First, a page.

The cyber threat continues to grow, posing new dangers to our security that far exceed the 2008 breach of our classified systems.
To date, the most prevalent cyber threat has been exploitation of our networks. By that, I mean the theft of data from both government and commercial networks. On the government side, foreign intelligence services have ex-filtrated military plans and weapons systems designs. Commercially, valuable source code and intellectual property has likewise been stolen from business and universities.
The recent intrusions at the International Monetary Fund, the U.S. defense contractor Lockheed Martin, and at Citibank join those that occurred in the oil and gas sector, at NASDAQ, and at Google as further, troubling instances of a widespread and serious phenomenon. Even some companies employing sophisticated commercial defenses have fallen victim to intrusions that have compromised services and stolen intellectual property.
Many of those in this room have first-hand experience with the cyber threat. The French Finance Ministry and European Commission are two institutions here on the continent to have suffered major intrusions in recent months.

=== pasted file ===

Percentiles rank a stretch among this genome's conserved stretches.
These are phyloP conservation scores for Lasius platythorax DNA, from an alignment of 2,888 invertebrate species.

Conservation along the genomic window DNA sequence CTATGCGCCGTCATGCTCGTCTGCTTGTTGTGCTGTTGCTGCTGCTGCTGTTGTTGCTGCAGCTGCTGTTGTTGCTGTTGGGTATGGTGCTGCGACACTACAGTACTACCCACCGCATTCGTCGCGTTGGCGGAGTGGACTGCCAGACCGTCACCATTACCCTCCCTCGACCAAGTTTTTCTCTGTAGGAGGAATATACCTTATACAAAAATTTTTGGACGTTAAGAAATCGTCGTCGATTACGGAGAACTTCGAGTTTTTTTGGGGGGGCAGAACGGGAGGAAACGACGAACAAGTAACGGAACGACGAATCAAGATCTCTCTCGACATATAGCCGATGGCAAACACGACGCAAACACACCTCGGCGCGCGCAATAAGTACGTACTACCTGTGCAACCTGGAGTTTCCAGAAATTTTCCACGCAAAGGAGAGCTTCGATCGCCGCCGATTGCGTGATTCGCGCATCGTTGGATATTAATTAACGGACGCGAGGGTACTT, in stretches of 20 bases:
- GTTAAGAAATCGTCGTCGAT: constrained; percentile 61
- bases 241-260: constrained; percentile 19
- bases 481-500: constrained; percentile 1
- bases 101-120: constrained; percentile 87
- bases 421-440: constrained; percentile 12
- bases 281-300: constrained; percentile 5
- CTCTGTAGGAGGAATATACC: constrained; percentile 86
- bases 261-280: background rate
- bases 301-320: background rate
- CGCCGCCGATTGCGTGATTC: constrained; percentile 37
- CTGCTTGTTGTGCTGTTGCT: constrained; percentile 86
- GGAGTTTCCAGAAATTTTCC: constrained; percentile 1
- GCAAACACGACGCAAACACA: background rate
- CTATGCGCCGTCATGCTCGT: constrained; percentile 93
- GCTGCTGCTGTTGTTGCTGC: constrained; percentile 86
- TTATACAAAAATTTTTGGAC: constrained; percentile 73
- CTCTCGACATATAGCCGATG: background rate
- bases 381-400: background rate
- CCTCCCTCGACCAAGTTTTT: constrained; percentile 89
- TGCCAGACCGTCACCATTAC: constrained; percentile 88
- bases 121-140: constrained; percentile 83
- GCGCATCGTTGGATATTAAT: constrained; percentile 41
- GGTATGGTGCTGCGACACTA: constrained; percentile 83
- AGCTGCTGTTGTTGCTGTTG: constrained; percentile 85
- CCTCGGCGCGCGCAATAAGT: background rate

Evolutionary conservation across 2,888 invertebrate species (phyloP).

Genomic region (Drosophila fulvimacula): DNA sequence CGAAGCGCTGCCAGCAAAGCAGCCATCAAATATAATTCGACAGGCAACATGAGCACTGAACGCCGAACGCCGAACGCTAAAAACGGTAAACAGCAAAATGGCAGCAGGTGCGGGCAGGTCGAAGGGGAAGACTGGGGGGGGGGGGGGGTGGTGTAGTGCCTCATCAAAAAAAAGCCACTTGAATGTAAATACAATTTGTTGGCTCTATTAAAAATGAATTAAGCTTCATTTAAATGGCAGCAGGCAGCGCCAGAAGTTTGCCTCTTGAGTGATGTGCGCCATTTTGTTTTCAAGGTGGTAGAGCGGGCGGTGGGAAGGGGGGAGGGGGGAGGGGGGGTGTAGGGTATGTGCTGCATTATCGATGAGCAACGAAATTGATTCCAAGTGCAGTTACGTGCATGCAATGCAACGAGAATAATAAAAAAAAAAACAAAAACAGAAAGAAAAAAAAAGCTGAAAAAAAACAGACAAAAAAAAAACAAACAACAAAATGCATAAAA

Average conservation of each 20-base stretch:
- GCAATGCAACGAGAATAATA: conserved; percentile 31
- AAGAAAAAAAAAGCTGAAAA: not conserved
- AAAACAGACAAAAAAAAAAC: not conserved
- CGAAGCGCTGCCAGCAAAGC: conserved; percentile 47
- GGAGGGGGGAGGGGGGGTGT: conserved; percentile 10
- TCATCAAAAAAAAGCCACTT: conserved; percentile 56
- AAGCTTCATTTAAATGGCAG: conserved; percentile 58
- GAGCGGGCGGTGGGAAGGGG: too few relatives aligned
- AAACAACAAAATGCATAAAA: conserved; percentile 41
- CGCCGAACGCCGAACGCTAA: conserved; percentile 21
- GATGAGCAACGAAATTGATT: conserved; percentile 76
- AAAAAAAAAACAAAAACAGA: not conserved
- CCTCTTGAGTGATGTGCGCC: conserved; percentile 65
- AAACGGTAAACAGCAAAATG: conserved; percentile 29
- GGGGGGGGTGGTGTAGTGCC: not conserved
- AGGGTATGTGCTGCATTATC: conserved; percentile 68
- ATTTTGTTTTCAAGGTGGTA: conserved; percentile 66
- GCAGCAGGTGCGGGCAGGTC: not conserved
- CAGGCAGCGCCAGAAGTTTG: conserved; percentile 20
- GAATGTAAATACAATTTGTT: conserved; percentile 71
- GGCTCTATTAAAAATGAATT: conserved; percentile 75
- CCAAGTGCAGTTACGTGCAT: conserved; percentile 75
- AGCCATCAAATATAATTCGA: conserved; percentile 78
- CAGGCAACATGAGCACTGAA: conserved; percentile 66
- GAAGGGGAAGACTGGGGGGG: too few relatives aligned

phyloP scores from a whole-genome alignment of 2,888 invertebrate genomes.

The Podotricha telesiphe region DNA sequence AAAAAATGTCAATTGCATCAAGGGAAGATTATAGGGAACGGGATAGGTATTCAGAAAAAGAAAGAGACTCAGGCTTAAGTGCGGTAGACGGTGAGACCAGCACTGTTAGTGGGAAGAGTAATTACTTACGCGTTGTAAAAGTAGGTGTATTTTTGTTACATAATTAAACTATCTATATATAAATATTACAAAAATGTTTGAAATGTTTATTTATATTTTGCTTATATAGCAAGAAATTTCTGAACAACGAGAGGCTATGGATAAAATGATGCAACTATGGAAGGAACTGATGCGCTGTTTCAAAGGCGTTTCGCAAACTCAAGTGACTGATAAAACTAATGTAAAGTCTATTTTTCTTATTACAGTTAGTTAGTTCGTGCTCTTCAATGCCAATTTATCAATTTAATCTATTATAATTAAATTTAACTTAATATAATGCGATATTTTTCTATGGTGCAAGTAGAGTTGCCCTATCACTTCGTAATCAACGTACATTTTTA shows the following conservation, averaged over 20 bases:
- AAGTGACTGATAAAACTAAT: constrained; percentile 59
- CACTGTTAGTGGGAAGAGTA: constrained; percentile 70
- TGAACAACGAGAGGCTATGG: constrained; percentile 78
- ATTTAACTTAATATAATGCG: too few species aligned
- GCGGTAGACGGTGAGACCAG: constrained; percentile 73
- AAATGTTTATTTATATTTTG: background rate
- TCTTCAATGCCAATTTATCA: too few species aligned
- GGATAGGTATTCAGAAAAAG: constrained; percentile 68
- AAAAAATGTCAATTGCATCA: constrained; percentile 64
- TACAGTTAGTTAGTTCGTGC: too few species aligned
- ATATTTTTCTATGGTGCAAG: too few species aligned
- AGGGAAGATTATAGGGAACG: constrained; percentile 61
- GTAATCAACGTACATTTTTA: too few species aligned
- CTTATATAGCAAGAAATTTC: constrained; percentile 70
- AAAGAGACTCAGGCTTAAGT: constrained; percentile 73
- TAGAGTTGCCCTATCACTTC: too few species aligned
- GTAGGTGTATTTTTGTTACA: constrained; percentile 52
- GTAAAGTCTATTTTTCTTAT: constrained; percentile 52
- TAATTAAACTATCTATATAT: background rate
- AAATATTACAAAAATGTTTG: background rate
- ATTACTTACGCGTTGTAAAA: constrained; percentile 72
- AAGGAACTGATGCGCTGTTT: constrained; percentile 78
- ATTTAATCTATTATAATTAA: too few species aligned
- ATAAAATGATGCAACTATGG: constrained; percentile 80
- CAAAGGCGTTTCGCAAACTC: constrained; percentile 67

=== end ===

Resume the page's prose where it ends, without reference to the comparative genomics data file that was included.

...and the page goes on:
This kind of cyber exploitation does not have the dramatic impact of a conventional military attack. But over the long term it has a corrosive effect that in some ways is more damaging. It blunts our edge in military technology and saps our competitiveness in the global economy.
More recently, a second cyber threat has emerged—and that is disruption of our networks. In this type of attack intruders seek to deny or degrade the use of important government or commercial network. The denial of service attacks against Estonia in 2007 and against Georgia in 2008 are examples of this kind of threat. Along similar lines, the hacker group Anonymous targeted eBay and Paypal.